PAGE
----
Aspergillus peritonitis in peritoneal dialysis patients: A systematic review.

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Aspergillus peritonitis in peritoneal dialysis patients: A systematic review.

J Mycol Med. 2020 Aug 20;:101037

Authors: Dotis J, Kondou A, Koukloumperi E, Karava V, Papadopoulou A, Gkogka C, Printza N

Fungal peritonitis in patients undergoing peritoneal dialysis (PD) is very difficult to treat and is associated with significant morbidity and mortality. Among fungal pathogens, Aspergillus peritonitis presents a higher mortality rate when compared to Candida peritonitis and its identification as well as appropriate treatment remains a challenge for the physicians. We critical reviewed all published cases in literature of Aspergillus peritonitis in PD patients. The results showed that a total of 55 cases (51% males) of Aspergillus peritonitis in PD patients were reported from 1968 to 2019. Mean patient age was 49.54±19.63years and mean PD duration prior to fungal infection was 33.31±32.45months. Aspergillus fumigatus was isolated in 17/55 patients, Aspergillus niger in 15, Aspergillus terreus in 9, unidentified Aspergillus spp. in 6, Aspergillus flavus in 4, whereas sporadic cases of other Aspergillus spp. were reported. As far as predisposing factors are concerned, 75% of patients suffered from prior bacterial peritonitis receiving antimicrobial therapy. Initial antifungal treatment was intravenous and/or intraperitoneal administration of amphotericin B formulations monotherapy in 47.2% of patients or in combination with fluconazole in 13.2%, or with itraconazole in 13.2%, or with caspofungin in 3.8%, or with ketoconazole or with 5-FC in 1.9%, each. Peritoneal catheter removal was performed in 85.5% of cases. Mortality rate was 38.2%, while 81.8% of the survived patients switched to hemodialysis. Conclusively, Aspergillus peritonitis diagnosis can be difficult, due to unspecific symptoms. Early treatment with appropriate antifungal agents can be determinant for patient prognosis. Despite appropriate treatment, reported mortality remains high.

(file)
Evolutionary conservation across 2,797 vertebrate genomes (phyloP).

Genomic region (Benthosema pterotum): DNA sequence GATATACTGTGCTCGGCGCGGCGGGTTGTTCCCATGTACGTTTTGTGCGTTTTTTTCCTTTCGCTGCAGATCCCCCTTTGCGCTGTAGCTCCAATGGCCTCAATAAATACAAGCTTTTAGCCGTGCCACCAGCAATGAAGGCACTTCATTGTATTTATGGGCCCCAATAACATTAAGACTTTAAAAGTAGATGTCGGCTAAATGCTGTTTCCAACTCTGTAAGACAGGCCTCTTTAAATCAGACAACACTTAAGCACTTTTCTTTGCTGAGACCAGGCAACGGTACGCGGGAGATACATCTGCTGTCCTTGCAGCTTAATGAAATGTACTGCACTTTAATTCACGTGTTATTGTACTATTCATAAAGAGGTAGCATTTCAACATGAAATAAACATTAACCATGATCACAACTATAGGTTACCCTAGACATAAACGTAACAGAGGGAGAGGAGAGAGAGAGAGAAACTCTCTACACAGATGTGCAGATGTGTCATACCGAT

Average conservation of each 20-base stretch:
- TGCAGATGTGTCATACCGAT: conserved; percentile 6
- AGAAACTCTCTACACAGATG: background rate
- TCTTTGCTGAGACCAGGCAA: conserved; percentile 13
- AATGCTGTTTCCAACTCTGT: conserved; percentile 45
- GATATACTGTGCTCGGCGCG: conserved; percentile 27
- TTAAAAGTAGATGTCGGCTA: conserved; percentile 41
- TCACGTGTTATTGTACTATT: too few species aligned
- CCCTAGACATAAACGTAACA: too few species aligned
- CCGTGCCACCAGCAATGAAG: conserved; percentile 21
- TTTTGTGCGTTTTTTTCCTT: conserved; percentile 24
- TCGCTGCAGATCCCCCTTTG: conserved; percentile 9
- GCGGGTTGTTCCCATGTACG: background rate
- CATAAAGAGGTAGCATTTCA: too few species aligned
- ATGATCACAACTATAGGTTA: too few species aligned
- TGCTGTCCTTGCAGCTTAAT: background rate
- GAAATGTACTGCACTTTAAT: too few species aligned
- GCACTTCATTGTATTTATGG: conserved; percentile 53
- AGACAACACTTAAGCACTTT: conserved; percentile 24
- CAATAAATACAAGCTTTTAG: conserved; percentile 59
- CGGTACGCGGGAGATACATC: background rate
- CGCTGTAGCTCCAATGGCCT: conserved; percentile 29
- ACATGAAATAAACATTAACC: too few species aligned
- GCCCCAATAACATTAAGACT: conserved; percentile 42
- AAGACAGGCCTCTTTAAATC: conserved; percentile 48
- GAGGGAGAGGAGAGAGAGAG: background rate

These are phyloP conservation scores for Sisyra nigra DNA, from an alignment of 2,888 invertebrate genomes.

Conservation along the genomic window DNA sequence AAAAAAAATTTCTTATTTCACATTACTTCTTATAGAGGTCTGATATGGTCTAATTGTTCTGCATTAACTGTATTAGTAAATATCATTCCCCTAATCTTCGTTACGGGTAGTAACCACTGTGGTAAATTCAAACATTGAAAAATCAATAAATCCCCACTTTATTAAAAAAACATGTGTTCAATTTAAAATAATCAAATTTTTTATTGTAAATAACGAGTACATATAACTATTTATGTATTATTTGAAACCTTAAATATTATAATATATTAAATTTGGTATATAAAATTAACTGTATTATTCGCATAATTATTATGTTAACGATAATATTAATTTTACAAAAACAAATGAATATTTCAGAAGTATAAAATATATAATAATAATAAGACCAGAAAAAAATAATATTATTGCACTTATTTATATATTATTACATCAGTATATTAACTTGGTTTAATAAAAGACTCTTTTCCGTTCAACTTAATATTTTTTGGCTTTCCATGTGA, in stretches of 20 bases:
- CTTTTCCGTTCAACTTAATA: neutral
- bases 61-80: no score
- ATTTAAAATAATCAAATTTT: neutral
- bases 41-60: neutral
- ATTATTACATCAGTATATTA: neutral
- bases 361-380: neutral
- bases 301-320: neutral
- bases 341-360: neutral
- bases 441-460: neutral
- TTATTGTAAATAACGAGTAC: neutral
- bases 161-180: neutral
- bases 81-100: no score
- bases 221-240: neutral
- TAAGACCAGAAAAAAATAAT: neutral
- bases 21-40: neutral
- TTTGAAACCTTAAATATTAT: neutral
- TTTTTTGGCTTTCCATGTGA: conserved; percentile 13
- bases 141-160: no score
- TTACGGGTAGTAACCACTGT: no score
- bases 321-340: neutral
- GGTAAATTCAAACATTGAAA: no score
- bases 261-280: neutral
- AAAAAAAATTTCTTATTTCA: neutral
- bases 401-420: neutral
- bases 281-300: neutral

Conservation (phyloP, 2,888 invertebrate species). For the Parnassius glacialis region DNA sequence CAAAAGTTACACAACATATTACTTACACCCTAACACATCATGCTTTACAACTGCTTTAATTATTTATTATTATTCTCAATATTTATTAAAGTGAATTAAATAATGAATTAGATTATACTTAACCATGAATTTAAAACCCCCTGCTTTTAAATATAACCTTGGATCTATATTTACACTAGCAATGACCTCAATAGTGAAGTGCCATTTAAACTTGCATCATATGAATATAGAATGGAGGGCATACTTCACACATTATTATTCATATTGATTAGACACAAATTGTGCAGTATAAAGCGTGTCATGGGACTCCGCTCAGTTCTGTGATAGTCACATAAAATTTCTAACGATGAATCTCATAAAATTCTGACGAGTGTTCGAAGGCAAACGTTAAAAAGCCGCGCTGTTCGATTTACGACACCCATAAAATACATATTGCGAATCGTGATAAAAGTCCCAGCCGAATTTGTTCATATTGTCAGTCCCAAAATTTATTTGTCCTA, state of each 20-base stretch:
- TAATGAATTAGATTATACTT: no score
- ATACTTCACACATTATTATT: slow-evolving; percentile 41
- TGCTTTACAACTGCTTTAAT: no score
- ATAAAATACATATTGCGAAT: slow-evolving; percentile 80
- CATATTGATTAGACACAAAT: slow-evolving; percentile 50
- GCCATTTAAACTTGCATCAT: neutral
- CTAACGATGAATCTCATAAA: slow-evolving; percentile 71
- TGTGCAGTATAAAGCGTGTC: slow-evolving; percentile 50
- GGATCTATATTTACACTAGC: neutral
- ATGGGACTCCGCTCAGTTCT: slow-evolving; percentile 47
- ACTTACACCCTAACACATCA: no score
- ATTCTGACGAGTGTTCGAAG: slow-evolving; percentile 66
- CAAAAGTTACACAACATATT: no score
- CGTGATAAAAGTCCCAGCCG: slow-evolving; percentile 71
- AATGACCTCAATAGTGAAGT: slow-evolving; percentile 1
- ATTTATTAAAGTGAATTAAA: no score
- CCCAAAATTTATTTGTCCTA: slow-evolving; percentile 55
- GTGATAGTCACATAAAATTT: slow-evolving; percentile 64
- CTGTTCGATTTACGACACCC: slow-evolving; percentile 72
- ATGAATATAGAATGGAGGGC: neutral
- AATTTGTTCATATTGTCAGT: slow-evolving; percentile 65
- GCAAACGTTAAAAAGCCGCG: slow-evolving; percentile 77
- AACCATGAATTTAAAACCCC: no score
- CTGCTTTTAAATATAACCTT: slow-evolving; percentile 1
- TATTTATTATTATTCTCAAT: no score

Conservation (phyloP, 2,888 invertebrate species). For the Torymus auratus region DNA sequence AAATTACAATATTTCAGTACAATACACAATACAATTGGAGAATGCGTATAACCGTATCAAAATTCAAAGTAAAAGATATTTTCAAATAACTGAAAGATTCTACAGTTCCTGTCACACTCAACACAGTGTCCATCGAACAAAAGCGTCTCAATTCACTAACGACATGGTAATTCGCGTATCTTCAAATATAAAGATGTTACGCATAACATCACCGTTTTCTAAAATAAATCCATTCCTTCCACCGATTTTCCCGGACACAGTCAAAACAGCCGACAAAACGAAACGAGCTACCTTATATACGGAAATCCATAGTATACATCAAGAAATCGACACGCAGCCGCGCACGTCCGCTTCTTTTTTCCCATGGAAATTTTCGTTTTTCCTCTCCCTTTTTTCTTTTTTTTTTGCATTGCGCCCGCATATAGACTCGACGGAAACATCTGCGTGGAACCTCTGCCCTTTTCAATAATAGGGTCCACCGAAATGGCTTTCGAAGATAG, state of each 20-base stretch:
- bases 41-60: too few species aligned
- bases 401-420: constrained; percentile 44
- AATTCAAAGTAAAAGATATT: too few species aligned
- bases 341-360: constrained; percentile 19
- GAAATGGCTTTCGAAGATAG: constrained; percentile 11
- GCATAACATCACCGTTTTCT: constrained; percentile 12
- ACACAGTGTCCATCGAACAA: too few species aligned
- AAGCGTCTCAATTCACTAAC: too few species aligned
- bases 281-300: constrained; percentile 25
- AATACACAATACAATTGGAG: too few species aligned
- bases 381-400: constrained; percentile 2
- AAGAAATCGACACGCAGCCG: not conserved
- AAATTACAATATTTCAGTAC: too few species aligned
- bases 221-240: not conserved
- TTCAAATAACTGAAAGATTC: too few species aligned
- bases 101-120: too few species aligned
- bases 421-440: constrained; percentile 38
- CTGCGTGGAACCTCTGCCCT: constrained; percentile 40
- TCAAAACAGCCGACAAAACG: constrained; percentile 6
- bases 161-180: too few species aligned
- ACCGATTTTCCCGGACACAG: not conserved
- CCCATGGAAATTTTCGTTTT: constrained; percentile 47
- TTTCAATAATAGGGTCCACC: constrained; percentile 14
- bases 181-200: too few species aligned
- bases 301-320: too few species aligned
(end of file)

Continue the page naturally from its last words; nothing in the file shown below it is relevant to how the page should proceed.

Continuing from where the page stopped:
PMID: 32893119 [PubMed – as supplied by publisher]

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